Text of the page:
With DS and Wii, Nintendo did an extraordinary job at drawing a casual audience into gaming, which has been further built by Apple with their devices. And the traditional casual audience are moving on from hidden object games and want something more interesting. So the answer is absolutely yes, more so than ever before - but I'm afraid that it is not something that I can be more specific about just now.

6. What were your inspirations for plot and style of Broken Sword series? - question by Reinmar

We had signed both Lure of the Temptress and Beneath a Steel Sky to Mirrorsoft - but with the death of its owner, Robert Maxwell, the company then crashed. Sean Brennan, deputy Managing Director, moved to Virgin Interactive and we decided to move the games there too. They were both commercial and creative successes and Sean felt that we should up the ante. He and I, and Revolution's Commercial Director Noirin Carmody, were having dinner together in the Kings Road. Sean mention that he had read Umberto Eco's Fucault's Pendulum - at that point I didn't know too much about the Knights Templar. I started researching, and was blown away by the history - remember this was 10 years before Dan Brown published The Da Vinci Code, so it can be said that we were forging the Templar zeitgeist in this regard which he then followed. However we didn't want to abandon our roots in relation to the humour - so we launched into the design of a game that had a serious backdrop, but was driven by humerous exchanges. And so George Stobbart and Nico Collard were born...

7. There have been made several attempts to take the old 2D point-and-click formula and apply it to 3D-games, with varying degrees of success. Among the first was your own Broken Sword 3, among the latest Heavy Rain - two games that, while they share their roots in the 2D point-and-click genre, have very different approaches to how this should be done in 3D. I also believe that I read an interview with you a few years ago where you said that if you were to make another Broken Sword game, it would return to a 2D interface (I can't find the interview now, so please forgive me if I am mistaken).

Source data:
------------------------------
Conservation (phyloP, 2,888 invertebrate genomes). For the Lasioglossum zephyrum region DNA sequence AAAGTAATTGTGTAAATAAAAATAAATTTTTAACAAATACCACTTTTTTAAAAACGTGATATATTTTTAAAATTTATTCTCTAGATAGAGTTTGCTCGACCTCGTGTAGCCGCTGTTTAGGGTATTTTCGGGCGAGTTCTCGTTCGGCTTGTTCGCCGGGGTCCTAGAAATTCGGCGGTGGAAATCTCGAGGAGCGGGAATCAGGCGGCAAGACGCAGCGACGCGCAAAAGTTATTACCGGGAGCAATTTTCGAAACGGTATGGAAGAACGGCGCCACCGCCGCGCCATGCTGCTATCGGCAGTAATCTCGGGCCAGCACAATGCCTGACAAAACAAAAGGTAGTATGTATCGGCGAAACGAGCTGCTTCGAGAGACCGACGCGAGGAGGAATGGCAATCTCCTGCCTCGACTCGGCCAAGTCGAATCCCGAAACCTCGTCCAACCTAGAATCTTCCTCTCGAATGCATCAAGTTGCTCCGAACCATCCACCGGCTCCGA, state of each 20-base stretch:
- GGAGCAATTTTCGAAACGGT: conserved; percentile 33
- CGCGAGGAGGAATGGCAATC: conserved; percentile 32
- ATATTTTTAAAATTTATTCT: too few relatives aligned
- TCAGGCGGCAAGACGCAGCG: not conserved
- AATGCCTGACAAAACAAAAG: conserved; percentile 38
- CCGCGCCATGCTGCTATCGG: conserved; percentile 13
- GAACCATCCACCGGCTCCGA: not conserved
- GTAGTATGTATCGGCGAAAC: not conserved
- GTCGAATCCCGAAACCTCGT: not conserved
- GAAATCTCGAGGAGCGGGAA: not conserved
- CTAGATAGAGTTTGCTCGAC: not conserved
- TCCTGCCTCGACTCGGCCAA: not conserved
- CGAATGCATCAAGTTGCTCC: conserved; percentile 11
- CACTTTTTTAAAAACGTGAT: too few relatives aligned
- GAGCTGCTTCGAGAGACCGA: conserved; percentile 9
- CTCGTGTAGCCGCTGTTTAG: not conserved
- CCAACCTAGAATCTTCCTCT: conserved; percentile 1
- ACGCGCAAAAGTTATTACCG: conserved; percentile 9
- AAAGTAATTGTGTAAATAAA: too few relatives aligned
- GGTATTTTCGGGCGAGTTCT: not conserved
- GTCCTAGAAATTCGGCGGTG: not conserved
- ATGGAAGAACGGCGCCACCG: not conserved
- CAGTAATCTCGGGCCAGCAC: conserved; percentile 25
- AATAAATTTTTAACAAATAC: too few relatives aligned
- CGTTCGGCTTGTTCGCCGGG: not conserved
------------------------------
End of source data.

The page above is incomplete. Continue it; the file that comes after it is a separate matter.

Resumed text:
Do you think that there is a definite way to make a 3D point-and-click adventure? Or do you perhaps think that the genre is best suited for a 2D interface? - question by Zchinque


The classical adventure genre dictates that gameplay is primarily cerebral rather than requiring manual dexterity. From the mid '90s to mid 2000s, the publishers became ultra cautious and commissioned games that they thought that the retailers would think would appeal to their audience - 3D and more visceral gameplay were considered necessary. And since retailers had limited slots, the competition to ship a game into one of those slots was intense. This required us to change our approach in order to get a game commissioned. Digital distribution has changed everything in this regard.

I believe that we should design to the mantra of the genre. This doesn't preclude a 3D game, but, in my opinion, there are key rules: the player should only be put under time pressure under exceptional circumstances, and the gameplay should be cerebral rather than requiring manual dexterity. Within these parameters the structure can change - Professor Layton shows that an adventure can be made up of minigames. I admire Heavy Rain enormously - but it does require the player to have manual dexterity and understand the grammar of the joypad, so it will be interesting to see whether any sequels are embraced by a wider market.

8. A few years ago there were rumours about a Broken Sword movie. Was this a hoax or not? If not, could you shed some light on how far this idea has progressed? - question by tolknaz

It wasn't a hoax - indeed Radar Pictures (The last Samurai, Chronicles of Riddick) have announced that the game is in pre-production. I have been working with film writers on a new story, but I am being cautious - most films based on video game licenses turn out to be dreaful - I would only want to move ahead with a movie if I could be confident that the property would translate well.

9. What do you think about fan made episode Broken Sword 2.5? Should there be more fan made games/mods/expansions that reveals something what developers have not thought about between sequel and prequel or guides the original story to a new direction? - a question by Sotamarsu

I was delighted to offer my blessing to MindFactory and we were very flattered that they should work so hard to create a tribute game. I would question their authenticity of their research though - our local York football team is not nearly as good as they suggest. In this regard, our approach is quite different to that of other brand holders - particularly American publishers.

10. Do you think you could justify releasing a linear adventure game now as a mainstream release, or are adventure games more of an Indie phenomenon? - question by Kegluneq

The market is splitting into two very different product type: big budget releases, and Indy releases. The big budget games cost tens or hundreds of millions of dollars to create and sell at full price - $40-$50. Indy games cost hundreds of thousands of dollars to develop and sell at a lower price - from free to $10. Adventure games fall into the Indy category - which is a challenge because, as a genre, they are expensive to write. However, as the casual audience grows, so too does the opportunity for adventures to thrive.